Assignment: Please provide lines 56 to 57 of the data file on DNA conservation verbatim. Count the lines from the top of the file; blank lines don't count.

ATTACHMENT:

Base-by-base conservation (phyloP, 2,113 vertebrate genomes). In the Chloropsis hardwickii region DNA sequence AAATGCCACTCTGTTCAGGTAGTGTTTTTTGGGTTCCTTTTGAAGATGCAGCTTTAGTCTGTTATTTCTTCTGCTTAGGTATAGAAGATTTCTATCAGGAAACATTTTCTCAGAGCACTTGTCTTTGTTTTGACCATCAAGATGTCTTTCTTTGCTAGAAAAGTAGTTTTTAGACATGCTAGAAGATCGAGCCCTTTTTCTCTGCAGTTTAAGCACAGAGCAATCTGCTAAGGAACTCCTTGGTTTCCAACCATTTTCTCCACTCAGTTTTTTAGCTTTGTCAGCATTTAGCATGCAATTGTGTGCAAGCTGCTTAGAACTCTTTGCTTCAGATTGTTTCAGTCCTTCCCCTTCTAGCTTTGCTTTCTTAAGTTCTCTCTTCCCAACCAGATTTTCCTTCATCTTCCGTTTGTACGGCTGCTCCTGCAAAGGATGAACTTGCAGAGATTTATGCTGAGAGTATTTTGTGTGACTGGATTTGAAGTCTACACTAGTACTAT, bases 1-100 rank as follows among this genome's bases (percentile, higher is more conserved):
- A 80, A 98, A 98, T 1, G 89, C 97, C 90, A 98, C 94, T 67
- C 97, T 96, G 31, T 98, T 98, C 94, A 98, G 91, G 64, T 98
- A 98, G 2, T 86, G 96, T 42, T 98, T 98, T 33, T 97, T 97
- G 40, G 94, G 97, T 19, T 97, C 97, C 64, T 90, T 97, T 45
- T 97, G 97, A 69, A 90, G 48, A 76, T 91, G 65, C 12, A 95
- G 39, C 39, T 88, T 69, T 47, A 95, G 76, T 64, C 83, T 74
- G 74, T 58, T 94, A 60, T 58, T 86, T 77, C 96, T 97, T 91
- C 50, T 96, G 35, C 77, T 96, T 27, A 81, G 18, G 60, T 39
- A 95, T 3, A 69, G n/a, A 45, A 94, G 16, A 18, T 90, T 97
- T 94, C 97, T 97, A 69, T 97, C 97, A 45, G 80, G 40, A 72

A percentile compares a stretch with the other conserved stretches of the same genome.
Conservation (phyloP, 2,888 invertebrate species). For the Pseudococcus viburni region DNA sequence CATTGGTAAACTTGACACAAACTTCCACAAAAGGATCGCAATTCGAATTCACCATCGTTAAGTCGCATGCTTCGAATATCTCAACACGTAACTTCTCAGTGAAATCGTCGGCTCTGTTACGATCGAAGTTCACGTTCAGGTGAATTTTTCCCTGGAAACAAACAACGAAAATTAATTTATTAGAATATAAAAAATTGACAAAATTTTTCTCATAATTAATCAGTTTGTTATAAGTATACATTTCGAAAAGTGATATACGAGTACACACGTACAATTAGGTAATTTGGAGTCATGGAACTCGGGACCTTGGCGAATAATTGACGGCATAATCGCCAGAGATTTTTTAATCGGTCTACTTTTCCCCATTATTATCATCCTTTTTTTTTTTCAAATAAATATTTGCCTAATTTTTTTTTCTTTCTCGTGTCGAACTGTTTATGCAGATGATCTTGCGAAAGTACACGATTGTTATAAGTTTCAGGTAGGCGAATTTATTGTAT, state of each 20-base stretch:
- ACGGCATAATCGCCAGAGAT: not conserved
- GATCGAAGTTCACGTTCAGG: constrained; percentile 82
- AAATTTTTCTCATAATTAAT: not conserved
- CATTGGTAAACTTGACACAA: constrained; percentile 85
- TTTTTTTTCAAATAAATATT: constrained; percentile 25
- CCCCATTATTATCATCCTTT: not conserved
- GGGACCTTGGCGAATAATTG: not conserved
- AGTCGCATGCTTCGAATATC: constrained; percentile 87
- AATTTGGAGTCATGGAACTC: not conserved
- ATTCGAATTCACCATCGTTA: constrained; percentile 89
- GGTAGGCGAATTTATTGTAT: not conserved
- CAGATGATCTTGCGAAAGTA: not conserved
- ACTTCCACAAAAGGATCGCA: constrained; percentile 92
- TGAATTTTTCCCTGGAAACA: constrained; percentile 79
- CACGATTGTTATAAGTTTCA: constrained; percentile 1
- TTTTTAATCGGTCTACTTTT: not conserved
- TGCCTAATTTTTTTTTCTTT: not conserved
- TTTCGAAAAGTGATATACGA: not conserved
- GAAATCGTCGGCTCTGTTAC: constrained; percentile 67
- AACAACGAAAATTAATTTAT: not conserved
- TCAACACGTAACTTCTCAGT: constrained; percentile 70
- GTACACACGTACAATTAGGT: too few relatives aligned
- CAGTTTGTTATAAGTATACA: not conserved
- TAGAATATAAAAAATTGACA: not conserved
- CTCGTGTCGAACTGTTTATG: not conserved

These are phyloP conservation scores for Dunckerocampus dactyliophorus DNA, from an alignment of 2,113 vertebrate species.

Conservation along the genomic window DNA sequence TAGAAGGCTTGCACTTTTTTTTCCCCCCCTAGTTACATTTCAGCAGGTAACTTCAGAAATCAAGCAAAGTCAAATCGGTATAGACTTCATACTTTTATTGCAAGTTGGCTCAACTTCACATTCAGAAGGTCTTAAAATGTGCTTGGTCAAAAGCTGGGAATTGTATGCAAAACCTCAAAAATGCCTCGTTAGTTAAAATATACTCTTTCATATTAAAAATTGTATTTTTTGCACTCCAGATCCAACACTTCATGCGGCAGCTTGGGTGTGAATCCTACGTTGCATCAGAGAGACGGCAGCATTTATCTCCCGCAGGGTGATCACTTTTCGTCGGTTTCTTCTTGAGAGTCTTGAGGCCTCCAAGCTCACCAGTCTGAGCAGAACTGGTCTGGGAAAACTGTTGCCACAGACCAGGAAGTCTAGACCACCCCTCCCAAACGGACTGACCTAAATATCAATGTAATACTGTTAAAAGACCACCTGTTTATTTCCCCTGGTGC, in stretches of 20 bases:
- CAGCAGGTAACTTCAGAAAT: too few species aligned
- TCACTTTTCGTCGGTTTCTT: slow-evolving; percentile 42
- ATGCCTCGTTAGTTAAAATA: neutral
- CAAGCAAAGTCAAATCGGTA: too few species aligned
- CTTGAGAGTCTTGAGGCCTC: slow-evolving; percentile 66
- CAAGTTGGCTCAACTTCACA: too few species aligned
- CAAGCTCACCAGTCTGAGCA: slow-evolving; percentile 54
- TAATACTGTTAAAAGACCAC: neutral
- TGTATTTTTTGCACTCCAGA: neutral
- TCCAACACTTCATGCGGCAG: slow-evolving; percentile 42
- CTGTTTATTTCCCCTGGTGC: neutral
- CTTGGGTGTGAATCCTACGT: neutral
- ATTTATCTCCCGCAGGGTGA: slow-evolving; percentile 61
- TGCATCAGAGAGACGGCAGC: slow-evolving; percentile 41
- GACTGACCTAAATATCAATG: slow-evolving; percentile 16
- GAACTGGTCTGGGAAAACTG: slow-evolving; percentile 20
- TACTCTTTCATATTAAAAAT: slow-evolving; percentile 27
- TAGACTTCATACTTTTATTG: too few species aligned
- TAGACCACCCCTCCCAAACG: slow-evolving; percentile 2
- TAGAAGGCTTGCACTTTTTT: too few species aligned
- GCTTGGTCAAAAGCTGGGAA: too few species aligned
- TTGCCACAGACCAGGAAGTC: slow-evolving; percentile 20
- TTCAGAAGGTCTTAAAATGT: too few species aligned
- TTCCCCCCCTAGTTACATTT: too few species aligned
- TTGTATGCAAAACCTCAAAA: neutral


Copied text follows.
- GAACTGGTCTGGGAAAACTG: slow-evolving; percentile 20
- TACTCTTTCATATTAAAAAT: slow-evolving; percentile 27